Corporate Leaders to Trump: Withdrawing From the Paris Agreement Makes Bad Business Sense
By Courtney Lindwall
President Trump says fulfilling the country's commitment to the Paris climate agreement would be bad news for the U.S. economy, but the growing tally of business leaders pledging to take action anyway suggests otherwise. These businesspeople understand that while climate action costs money, climate change costs far more.
More than 2,200 businesses and investors have signed on to the "We Are Still In" pledge — even as Trump moves ever-closer to official U.S. withdrawal. The group standing behind the 2015 climate deal represents a whopping 70 percent of the country's gross domestic product (GDP), and thousands more have joined other corporate climate and sustainability programs, such as the We Mean Business coalition and the Science-Based Targets Initiatives.
And while many corporations are still contending with their own outsize roles in creating the climate crisis (along with other environmental and social woes), many are already on their way to implementing the changes necessary to meet their carbon emissions targets.
Tech superpower Apple, for instance, is now running all of its facilities in 43 countries on 100 percent clean energy — in some cases sending surplus energy from its solar farms back to the local grid. Apple is also securing commitments from its suppliers to switch to renewables. Over in the fashion industry, sneaker giant Nike has committed to diverting 99 percent of its footwear manufacturing waste from landfills, making certain products with recycled plastic bottles, and reducing carbon emissions across its global supply chain by 30 percent by 2030.
Such commitments multiply daily, even as the Trump administration's rollbacks of the most important federal climate policies continue try to steer America in a different direction: backwards. Here are just a few of the reasons companies are opting to move forward instead.
Trump often says that the Paris Agreement "punishes" the U.S., particularly its businesses, but he outright ignores the far more destructive economic force of climate change. According to a recent study from the National Bureau of Economic Research, a business-as-usual high-emissions scenario (like the one Trump touts) could result in a 7.2 percent drop in GDP per capita worldwide by the end of the century. Disruptions to global supply chains are already upon us, and as carbon pollution continues to collect in our atmosphere, more will come. Experts predict far-reaching impacts to the infrastructure that supports nearly all businesses, such as extreme weather affecting the transportation of raw goods and rising sea levels swamping the fiber-optic cables essential to the internet.
Of course, climate change will also jeopardize specific industries, such as winter sports (see: decreases in snowfall), and products, like your morning cup of coffee. In fact, it's little wonder that Starbucks has also signed on to We Are Still In. Climate change may bring increasingly irregular growing seasons (and skyrocketing prices) for coffee beans on top of increased sick days for field workers exposed to extreme heat. Such concerns would apply to almost any business dependent on either agriculture or a global workforce, or both. According to a 2011 National Academy of Sciences report, for every additional degree Celsius that the planet warms, we can expect a 5 to 15 percent reduction in total crop yield.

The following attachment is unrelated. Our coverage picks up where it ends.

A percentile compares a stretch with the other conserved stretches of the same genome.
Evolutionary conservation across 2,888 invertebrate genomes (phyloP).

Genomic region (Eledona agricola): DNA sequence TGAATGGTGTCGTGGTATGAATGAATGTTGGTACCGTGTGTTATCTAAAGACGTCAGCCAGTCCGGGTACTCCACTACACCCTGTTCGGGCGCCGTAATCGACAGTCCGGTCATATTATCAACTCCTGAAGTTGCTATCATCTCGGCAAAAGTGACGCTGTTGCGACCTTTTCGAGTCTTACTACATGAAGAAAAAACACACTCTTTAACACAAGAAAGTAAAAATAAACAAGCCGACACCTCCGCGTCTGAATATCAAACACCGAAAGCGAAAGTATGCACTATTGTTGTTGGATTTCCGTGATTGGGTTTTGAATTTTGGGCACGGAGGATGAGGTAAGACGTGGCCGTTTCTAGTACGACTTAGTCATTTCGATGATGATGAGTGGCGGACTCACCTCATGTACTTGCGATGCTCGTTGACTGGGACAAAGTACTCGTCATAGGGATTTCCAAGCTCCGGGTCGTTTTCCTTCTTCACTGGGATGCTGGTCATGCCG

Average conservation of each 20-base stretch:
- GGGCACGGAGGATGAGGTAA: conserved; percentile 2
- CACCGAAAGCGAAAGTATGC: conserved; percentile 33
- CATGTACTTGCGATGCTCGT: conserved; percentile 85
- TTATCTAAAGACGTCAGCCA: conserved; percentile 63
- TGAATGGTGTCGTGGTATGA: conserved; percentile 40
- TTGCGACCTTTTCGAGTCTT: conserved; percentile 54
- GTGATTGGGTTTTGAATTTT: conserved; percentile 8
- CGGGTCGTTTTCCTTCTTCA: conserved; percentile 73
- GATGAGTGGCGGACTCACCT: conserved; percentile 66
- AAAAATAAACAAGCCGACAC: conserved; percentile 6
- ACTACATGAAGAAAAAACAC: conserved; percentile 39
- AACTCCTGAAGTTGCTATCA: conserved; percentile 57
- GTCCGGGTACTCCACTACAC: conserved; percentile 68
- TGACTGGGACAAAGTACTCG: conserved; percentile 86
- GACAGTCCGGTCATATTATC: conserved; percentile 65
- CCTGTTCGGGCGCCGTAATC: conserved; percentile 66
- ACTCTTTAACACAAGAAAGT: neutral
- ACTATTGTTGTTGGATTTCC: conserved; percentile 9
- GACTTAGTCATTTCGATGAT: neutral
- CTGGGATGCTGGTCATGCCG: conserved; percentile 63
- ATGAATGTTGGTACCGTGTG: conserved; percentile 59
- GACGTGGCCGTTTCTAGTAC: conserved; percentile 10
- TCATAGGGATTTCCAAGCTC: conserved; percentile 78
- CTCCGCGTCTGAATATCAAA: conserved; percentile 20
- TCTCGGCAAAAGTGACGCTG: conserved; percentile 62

While many corporations have spewed more than their fair share of carbon pollution, several are now taking the opportunity to have a supersize impact on emissions reductions. Look at the world's two biggest retailers: Amazon and Walmart. Amazon says it will go carbon neutral by 2040, 10 years ahead of the Paris goals, and recently made moves to start transitioning its fleet of delivery trucks to electric vehicles. Soon after Trump took office, Walmart announced its Project Gigaton initiative, which set the ambitious goal of lowering the company's global carbon emissions — by pressing for action on the part of its suppliers — by one billion metric tons before 2030. Walmart has since reported that it's on track to meet its goal, which is no small feat: the entire U.S. emitted 6.5 billion metric tons of carbon in 2017.
Climate action is no longer seen as the enemy of economic progress. While the clean energy industry has known this for a while, the notion is (finally) catching on in other corners of the economy — and most excitingly it's creating opportunities for market-disrupting innovation.
Take electric vehicles (EVs). While Trump fights the auto industry's progress in manufacturing cleaner cars and trucks, countries such as China are investing in zero-emission vehicle technology at warp speed. According to a recent report by JP Morgan Research, China is expected to account for nearly 60 percent of all global EV sales by next year, and many Chinese businesses (the ride-sharing company Didi Chuxing, for example) are eager to profit while they help the world progress. The same goes for the folks behind other innovations — like plant-based faux meats, and energy-efficient fabrics made from coffee grounds, and petroleum-free plastics, and delivery vans fueled by food waste and ... you get the idea. A poll by the data firm Nielsen showed that 81 percent of consumers feel strongly that companies should help improve the environment. The sustainability economy is booming — and climate-conscious Gen Z'ers and millennials are ready to buy accordingly.